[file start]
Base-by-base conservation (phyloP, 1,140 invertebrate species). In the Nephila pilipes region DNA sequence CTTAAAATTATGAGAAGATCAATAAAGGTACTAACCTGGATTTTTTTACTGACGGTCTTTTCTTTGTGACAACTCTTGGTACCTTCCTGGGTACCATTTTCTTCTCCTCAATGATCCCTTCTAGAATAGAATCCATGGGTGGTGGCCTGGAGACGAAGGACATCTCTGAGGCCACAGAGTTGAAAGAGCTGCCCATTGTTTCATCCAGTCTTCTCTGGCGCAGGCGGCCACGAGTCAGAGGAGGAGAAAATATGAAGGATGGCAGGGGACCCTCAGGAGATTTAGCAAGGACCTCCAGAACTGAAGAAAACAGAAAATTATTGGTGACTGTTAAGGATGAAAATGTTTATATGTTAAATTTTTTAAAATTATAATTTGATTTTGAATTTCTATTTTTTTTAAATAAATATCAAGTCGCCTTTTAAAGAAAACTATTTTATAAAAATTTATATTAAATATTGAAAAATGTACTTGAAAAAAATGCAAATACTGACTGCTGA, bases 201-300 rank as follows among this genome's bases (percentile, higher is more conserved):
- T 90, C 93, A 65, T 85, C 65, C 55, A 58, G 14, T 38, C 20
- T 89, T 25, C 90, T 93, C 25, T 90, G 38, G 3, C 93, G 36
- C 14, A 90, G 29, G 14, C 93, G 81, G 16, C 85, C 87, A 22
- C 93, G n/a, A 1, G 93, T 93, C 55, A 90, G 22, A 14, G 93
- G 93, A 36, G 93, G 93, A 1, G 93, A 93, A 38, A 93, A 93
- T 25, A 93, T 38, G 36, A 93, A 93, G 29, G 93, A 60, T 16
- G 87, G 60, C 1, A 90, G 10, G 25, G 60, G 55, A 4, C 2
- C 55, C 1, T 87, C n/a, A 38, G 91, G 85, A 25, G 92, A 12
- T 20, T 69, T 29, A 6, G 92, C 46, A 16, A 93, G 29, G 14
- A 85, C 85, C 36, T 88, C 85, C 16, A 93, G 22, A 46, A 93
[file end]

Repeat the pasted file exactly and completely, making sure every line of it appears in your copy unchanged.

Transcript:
Base-by-base conservation (phyloP, 1,140 invertebrate species). In the Nephila pilipes region DNA sequence CTTAAAATTATGAGAAGATCAATAAAGGTACTAACCTGGATTTTTTTACTGACGGTCTTTTCTTTGTGACAACTCTTGGTACCTTCCTGGGTACCATTTTCTTCTCCTCAATGATCCCTTCTAGAATAGAATCCATGGGTGGTGGCCTGGAGACGAAGGACATCTCTGAGGCCACAGAGTTGAAAGAGCTGCCCATTGTTTCATCCAGTCTTCTCTGGCGCAGGCGGCCACGAGTCAGAGGAGGAGAAAATATGAAGGATGGCAGGGGACCCTCAGGAGATTTAGCAAGGACCTCCAGAACTGAAGAAAACAGAAAATTATTGGTGACTGTTAAGGATGAAAATGTTTATATGTTAAATTTTTTAAAATTATAATTTGATTTTGAATTTCTATTTTTTTTAAATAAATATCAAGTCGCCTTTTAAAGAAAACTATTTTATAAAAATTTATATTAAATATTGAAAAATGTACTTGAAAAAAATGCAAATACTGACTGCTGA, bases 201-300 rank as follows among this genome's bases (percentile, higher is more conserved):
- T 90, C 93, A 65, T 85, C 65, C 55, A 58, G 14, T 38, C 20
- T 89, T 25, C 90, T 93, C 25, T 90, G 38, G 3, C 93, G 36
- C 14, A 90, G 29, G 14, C 93, G 81, G 16, C 85, C 87, A 22
- C 93, G n/a, A 1, G 93, T 93, C 55, A 90, G 22, A 14, G 93
- G 93, A 36, G 93, G 93, A 1, G 93, A 93, A 38, A 93, A 93
- T 25, A 93, T 38, G 36, A 93, A 93, G 29, G 93, A 60, T 16
- G 87, G 60, C 1, A 90, G 10, G 25, G 60, G 55, A 4, C 2
- C 55, C 1, T 87, C n/a, A 38, G 91, G 85, A 25, G 92, A 12
- T 20, T 69, T 29, A 6, G 92, C 46, A 16, A 93, G 29, G 14
- A 85, C 85, C 36, T 88, C 85, C 16, A 93, G 22, A 46, A 93